New research finds that few options exist for those with developmental disabilities needing rides, particularly for community activities like running errands and socializing. (Clem Murray/Philadelphia Inquirer/TNS)
Transportation is an all-important piece of the puzzle for people with developmental disabilities looking to access the community, yet new research shows that options remain limited.
In a review of 99 Medicaid waiver programs serving people with autism or other developmental disabilities across the country in 2013, a new study finds that most offered transportation services, but such rides were often only available for specific purposes like getting to and from work.
Overall, 58 of the waivers reviewed provided transportation services and 71 included rides within other offerings like supported employment, residential or day services, according to findings published in the December issue of the Journal of Disability Policy Studies.
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Meanwhile, 13 of the waivers offered no assistance in getting from one place to another.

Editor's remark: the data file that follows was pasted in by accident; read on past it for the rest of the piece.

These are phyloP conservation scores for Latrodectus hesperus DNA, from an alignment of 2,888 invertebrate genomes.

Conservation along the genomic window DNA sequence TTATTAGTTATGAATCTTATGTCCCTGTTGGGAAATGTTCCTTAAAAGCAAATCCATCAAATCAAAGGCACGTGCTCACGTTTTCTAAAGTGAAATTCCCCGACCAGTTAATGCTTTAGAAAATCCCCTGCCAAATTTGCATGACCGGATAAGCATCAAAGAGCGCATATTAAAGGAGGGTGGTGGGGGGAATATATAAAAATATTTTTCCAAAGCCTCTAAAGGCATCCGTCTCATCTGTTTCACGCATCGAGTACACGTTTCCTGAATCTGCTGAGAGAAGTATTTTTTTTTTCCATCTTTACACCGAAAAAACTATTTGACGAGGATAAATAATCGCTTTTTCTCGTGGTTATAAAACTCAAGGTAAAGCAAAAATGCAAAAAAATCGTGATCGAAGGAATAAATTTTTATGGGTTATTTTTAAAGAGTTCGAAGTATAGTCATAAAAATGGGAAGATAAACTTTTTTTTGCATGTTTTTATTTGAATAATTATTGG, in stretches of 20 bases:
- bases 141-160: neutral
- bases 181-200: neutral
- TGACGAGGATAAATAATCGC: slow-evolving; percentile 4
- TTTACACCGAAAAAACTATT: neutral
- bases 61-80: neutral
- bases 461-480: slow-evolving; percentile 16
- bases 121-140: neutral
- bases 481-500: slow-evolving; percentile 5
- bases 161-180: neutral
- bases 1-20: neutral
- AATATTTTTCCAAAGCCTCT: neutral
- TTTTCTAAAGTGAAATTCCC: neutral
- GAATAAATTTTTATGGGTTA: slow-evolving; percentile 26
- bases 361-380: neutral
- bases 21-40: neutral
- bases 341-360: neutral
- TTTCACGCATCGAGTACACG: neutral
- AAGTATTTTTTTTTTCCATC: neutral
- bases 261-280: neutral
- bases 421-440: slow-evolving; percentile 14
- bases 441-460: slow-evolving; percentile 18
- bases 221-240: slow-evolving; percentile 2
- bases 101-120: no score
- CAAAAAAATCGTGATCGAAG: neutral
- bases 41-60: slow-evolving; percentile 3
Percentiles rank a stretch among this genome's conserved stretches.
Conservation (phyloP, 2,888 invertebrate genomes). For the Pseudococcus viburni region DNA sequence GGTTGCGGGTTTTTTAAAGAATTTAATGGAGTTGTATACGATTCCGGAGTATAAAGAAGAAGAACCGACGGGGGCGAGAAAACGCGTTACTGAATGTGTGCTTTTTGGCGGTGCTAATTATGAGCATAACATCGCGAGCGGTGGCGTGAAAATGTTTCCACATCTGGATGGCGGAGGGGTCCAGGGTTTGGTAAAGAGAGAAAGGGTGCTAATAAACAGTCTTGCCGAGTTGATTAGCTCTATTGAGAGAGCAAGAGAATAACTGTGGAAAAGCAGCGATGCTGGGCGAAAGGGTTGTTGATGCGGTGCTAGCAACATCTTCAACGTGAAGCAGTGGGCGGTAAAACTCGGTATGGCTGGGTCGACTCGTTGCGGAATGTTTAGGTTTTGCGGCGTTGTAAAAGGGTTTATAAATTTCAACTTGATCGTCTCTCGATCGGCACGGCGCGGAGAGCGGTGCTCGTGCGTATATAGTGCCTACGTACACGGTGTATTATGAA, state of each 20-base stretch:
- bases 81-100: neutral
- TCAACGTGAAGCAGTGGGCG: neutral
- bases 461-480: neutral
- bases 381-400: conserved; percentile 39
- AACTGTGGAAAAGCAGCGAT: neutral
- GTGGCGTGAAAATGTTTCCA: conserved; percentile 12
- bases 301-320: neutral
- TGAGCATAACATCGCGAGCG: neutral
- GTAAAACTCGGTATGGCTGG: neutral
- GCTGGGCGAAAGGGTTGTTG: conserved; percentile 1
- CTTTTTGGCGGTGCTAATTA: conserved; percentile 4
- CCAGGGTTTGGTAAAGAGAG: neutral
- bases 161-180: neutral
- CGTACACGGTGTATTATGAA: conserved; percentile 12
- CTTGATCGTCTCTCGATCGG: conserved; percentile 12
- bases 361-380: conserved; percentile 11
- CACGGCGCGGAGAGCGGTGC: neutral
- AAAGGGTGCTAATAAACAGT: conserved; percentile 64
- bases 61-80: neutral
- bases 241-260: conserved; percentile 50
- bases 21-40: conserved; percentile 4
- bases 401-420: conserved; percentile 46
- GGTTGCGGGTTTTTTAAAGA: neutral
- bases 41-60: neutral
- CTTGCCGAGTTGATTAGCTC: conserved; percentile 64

Those with developmental disabilities face a host of barriers accessing public transportation, researchers said, meaning that rides provided through Medicaid waivers are often the only options for this population short of depending on friends and family.
“People with (intellectual and developmental disabilities) may have particular trouble navigating the public transportation system compared with non-disabled people or people with other disabilities because they are often impaired in the very areas public transit most often requires,” wrote researchers from the University of Illinois and The Council on Quality and Leadership in the study. “Navigating the public transportation system may require comprehension, memory, attention, time management, literacy, multitasking and problem solving.”
Moreover, they said many with disabilities simply lack the training to take public buses or trains and concerns about safety and stigma are often at play.
Nonetheless, nonemergency medical transportation is the only type of ride that Medicaid programs must offer, the researchers noted.
“Transportation is a critical need for all people with disabilities,” the authors wrote. “Although transportation for services like supported employment and residential habilitation is very important, transportation for community purposes is crucial for people with (intellectual and developmental disabilities) to have equal access to opportunities.”